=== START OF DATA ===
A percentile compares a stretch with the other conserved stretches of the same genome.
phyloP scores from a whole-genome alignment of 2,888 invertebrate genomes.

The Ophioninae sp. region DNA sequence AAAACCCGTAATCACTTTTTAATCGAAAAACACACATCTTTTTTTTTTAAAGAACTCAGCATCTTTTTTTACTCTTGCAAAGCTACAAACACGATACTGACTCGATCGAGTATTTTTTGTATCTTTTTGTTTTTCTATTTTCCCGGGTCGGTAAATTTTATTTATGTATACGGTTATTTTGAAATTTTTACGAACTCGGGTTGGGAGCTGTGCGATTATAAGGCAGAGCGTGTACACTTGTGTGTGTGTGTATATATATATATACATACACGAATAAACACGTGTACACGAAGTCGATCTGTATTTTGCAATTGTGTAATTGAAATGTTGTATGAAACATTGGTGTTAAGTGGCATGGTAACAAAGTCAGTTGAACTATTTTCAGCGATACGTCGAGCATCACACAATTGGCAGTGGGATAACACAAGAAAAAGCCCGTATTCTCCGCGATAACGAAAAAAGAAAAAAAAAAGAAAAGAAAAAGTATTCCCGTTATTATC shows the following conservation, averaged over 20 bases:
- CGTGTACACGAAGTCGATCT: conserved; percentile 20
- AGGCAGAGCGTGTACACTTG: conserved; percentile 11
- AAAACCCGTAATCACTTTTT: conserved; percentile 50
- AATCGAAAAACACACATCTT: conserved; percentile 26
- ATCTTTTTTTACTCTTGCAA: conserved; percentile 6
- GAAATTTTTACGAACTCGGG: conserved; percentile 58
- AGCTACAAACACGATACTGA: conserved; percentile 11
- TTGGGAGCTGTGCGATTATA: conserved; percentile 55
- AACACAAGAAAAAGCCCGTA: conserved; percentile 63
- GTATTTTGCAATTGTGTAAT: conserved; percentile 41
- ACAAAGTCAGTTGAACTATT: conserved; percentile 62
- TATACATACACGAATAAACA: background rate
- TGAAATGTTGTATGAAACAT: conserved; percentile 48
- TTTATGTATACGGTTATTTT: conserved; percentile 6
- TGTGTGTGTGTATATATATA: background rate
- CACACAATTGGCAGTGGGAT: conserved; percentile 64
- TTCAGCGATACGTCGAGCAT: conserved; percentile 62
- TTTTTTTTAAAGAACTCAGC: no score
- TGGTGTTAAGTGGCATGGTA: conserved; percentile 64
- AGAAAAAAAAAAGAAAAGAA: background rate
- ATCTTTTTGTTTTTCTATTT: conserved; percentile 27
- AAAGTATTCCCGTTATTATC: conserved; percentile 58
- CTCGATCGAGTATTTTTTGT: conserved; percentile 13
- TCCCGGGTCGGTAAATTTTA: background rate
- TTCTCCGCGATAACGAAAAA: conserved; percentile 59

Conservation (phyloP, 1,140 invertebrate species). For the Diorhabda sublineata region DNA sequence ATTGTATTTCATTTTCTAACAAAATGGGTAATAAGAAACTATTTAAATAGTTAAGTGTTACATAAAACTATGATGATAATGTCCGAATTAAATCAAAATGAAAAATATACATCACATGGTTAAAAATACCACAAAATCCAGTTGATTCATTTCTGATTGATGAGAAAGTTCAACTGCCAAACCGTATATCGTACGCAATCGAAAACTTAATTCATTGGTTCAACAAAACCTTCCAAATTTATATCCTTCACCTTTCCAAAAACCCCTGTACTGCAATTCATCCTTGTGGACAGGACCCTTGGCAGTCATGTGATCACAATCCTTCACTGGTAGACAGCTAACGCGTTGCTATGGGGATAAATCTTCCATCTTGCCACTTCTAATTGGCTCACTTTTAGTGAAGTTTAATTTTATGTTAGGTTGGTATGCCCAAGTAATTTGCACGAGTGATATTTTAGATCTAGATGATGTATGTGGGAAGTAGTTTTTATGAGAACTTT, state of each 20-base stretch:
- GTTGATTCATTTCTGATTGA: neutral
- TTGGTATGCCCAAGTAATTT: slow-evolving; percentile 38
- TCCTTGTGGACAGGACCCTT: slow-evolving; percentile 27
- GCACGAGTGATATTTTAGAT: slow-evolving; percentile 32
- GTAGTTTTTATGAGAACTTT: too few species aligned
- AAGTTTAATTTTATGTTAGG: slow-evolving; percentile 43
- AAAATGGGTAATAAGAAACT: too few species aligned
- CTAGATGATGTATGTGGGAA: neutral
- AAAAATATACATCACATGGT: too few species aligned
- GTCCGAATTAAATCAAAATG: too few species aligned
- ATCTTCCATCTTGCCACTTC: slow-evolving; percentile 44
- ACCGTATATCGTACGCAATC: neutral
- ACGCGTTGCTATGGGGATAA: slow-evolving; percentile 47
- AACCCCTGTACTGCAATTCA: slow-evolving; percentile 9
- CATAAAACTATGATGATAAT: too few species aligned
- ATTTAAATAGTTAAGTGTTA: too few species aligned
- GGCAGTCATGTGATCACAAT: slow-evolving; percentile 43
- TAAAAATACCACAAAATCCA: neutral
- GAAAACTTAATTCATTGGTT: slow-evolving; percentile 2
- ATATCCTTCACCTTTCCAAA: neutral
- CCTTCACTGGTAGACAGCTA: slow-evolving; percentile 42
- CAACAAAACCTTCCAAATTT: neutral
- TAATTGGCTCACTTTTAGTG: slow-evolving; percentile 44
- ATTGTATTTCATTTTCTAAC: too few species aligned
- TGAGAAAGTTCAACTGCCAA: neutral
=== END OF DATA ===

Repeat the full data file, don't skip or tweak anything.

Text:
A percentile compares a stretch with the other conserved stretches of the same genome.
phyloP scores from a whole-genome alignment of 2,888 invertebrate genomes.

The Ophioninae sp. region DNA sequence AAAACCCGTAATCACTTTTTAATCGAAAAACACACATCTTTTTTTTTTAAAGAACTCAGCATCTTTTTTTACTCTTGCAAAGCTACAAACACGATACTGACTCGATCGAGTATTTTTTGTATCTTTTTGTTTTTCTATTTTCCCGGGTCGGTAAATTTTATTTATGTATACGGTTATTTTGAAATTTTTACGAACTCGGGTTGGGAGCTGTGCGATTATAAGGCAGAGCGTGTACACTTGTGTGTGTGTGTATATATATATATACATACACGAATAAACACGTGTACACGAAGTCGATCTGTATTTTGCAATTGTGTAATTGAAATGTTGTATGAAACATTGGTGTTAAGTGGCATGGTAACAAAGTCAGTTGAACTATTTTCAGCGATACGTCGAGCATCACACAATTGGCAGTGGGATAACACAAGAAAAAGCCCGTATTCTCCGCGATAACGAAAAAAGAAAAAAAAAAGAAAAGAAAAAGTATTCCCGTTATTATC shows the following conservation, averaged over 20 bases:
- CGTGTACACGAAGTCGATCT: conserved; percentile 20
- AGGCAGAGCGTGTACACTTG: conserved; percentile 11
- AAAACCCGTAATCACTTTTT: conserved; percentile 50
- AATCGAAAAACACACATCTT: conserved; percentile 26
- ATCTTTTTTTACTCTTGCAA: conserved; percentile 6
- GAAATTTTTACGAACTCGGG: conserved; percentile 58
- AGCTACAAACACGATACTGA: conserved; percentile 11
- TTGGGAGCTGTGCGATTATA: conserved; percentile 55
- AACACAAGAAAAAGCCCGTA: conserved; percentile 63
- GTATTTTGCAATTGTGTAAT: conserved; percentile 41
- ACAAAGTCAGTTGAACTATT: conserved; percentile 62
- TATACATACACGAATAAACA: background rate
- TGAAATGTTGTATGAAACAT: conserved; percentile 48
- TTTATGTATACGGTTATTTT: conserved; percentile 6
- TGTGTGTGTGTATATATATA: background rate
- CACACAATTGGCAGTGGGAT: conserved; percentile 64
- TTCAGCGATACGTCGAGCAT: conserved; percentile 62
- TTTTTTTTAAAGAACTCAGC: no score
- TGGTGTTAAGTGGCATGGTA: conserved; percentile 64
- AGAAAAAAAAAAGAAAAGAA: background rate
- ATCTTTTTGTTTTTCTATTT: conserved; percentile 27
- AAAGTATTCCCGTTATTATC: conserved; percentile 58
- CTCGATCGAGTATTTTTTGT: conserved; percentile 13
- TCCCGGGTCGGTAAATTTTA: background rate
- TTCTCCGCGATAACGAAAAA: conserved; percentile 59

Conservation (phyloP, 1,140 invertebrate species). For the Diorhabda sublineata region DNA sequence ATTGTATTTCATTTTCTAACAAAATGGGTAATAAGAAACTATTTAAATAGTTAAGTGTTACATAAAACTATGATGATAATGTCCGAATTAAATCAAAATGAAAAATATACATCACATGGTTAAAAATACCACAAAATCCAGTTGATTCATTTCTGATTGATGAGAAAGTTCAACTGCCAAACCGTATATCGTACGCAATCGAAAACTTAATTCATTGGTTCAACAAAACCTTCCAAATTTATATCCTTCACCTTTCCAAAAACCCCTGTACTGCAATTCATCCTTGTGGACAGGACCCTTGGCAGTCATGTGATCACAATCCTTCACTGGTAGACAGCTAACGCGTTGCTATGGGGATAAATCTTCCATCTTGCCACTTCTAATTGGCTCACTTTTAGTGAAGTTTAATTTTATGTTAGGTTGGTATGCCCAAGTAATTTGCACGAGTGATATTTTAGATCTAGATGATGTATGTGGGAAGTAGTTTTTATGAGAACTTT, state of each 20-base stretch:
- GTTGATTCATTTCTGATTGA: neutral
- TTGGTATGCCCAAGTAATTT: slow-evolving; percentile 38
- TCCTTGTGGACAGGACCCTT: slow-evolving; percentile 27
- GCACGAGTGATATTTTAGAT: slow-evolving; percentile 32
- GTAGTTTTTATGAGAACTTT: too few species aligned
- AAGTTTAATTTTATGTTAGG: slow-evolving; percentile 43
- AAAATGGGTAATAAGAAACT: too few species aligned
- CTAGATGATGTATGTGGGAA: neutral
- AAAAATATACATCACATGGT: too few species aligned
- GTCCGAATTAAATCAAAATG: too few species aligned
- ATCTTCCATCTTGCCACTTC: slow-evolving; percentile 44
- ACCGTATATCGTACGCAATC: neutral
- ACGCGTTGCTATGGGGATAA: slow-evolving; percentile 47
- AACCCCTGTACTGCAATTCA: slow-evolving; percentile 9
- CATAAAACTATGATGATAAT: too few species aligned
- ATTTAAATAGTTAAGTGTTA: too few species aligned
- GGCAGTCATGTGATCACAAT: slow-evolving; percentile 43
- TAAAAATACCACAAAATCCA: neutral
- GAAAACTTAATTCATTGGTT: slow-evolving; percentile 2
- ATATCCTTCACCTTTCCAAA: neutral
- CCTTCACTGGTAGACAGCTA: slow-evolving; percentile 42
- CAACAAAACCTTCCAAATTT: neutral
- TAATTGGCTCACTTTTAGTG: slow-evolving; percentile 44
- ATTGTATTTCATTTTCTAAC: too few species aligned
- TGAGAAAGTTCAACTGCCAA: neutral